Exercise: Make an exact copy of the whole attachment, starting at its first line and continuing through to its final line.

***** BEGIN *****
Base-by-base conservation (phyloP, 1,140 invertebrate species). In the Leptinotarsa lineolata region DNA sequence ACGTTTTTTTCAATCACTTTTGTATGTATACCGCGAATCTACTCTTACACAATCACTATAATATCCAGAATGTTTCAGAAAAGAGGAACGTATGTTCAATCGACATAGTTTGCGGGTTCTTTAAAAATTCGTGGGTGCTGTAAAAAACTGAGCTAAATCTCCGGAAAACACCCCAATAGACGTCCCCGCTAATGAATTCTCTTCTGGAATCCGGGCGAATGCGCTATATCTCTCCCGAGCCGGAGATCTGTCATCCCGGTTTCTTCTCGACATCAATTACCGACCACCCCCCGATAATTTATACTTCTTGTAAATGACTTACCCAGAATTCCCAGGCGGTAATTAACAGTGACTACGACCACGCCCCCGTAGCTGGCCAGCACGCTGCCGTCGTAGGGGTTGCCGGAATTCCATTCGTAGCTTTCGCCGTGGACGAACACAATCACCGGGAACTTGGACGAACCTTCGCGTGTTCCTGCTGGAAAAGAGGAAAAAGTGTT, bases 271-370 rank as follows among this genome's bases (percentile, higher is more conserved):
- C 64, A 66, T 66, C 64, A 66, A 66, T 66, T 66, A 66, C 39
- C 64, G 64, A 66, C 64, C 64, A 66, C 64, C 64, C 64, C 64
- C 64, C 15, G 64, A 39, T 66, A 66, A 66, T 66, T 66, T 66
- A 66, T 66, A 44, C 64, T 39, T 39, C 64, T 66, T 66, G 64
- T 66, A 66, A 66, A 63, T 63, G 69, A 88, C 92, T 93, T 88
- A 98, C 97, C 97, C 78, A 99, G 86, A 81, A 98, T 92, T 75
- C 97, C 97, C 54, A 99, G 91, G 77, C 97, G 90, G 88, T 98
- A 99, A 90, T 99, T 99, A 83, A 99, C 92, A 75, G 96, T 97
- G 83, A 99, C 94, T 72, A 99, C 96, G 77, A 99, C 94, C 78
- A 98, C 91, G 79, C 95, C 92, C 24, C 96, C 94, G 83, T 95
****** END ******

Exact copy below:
Base-by-base conservation (phyloP, 1,140 invertebrate species). In the Leptinotarsa lineolata region DNA sequence ACGTTTTTTTCAATCACTTTTGTATGTATACCGCGAATCTACTCTTACACAATCACTATAATATCCAGAATGTTTCAGAAAAGAGGAACGTATGTTCAATCGACATAGTTTGCGGGTTCTTTAAAAATTCGTGGGTGCTGTAAAAAACTGAGCTAAATCTCCGGAAAACACCCCAATAGACGTCCCCGCTAATGAATTCTCTTCTGGAATCCGGGCGAATGCGCTATATCTCTCCCGAGCCGGAGATCTGTCATCCCGGTTTCTTCTCGACATCAATTACCGACCACCCCCCGATAATTTATACTTCTTGTAAATGACTTACCCAGAATTCCCAGGCGGTAATTAACAGTGACTACGACCACGCCCCCGTAGCTGGCCAGCACGCTGCCGTCGTAGGGGTTGCCGGAATTCCATTCGTAGCTTTCGCCGTGGACGAACACAATCACCGGGAACTTGGACGAACCTTCGCGTGTTCCTGCTGGAAAAGAGGAAAAAGTGTT, bases 271-370 rank as follows among this genome's bases (percentile, higher is more conserved):
- C 64, A 66, T 66, C 64, A 66, A 66, T 66, T 66, A 66, C 39
- C 64, G 64, A 66, C 64, C 64, A 66, C 64, C 64, C 64, C 64
- C 64, C 15, G 64, A 39, T 66, A 66, A 66, T 66, T 66, T 66
- A 66, T 66, A 44, C 64, T 39, T 39, C 64, T 66, T 66, G 64
- T 66, A 66, A 66, A 63, T 63, G 69, A 88, C 92, T 93, T 88
- A 98, C 97, C 97, C 78, A 99, G 86, A 81, A 98, T 92, T 75
- C 97, C 97, C 54, A 99, G 91, G 77, C 97, G 90, G 88, T 98
- A 99, A 90, T 99, T 99, A 83, A 99, C 92, A 75, G 96, T 97
- G 83, A 99, C 94, T 72, A 99, C 96, G 77, A 99, C 94, C 78
- A 98, C 91, G 79, C 95, C 92, C 24, C 96, C 94, G 83, T 95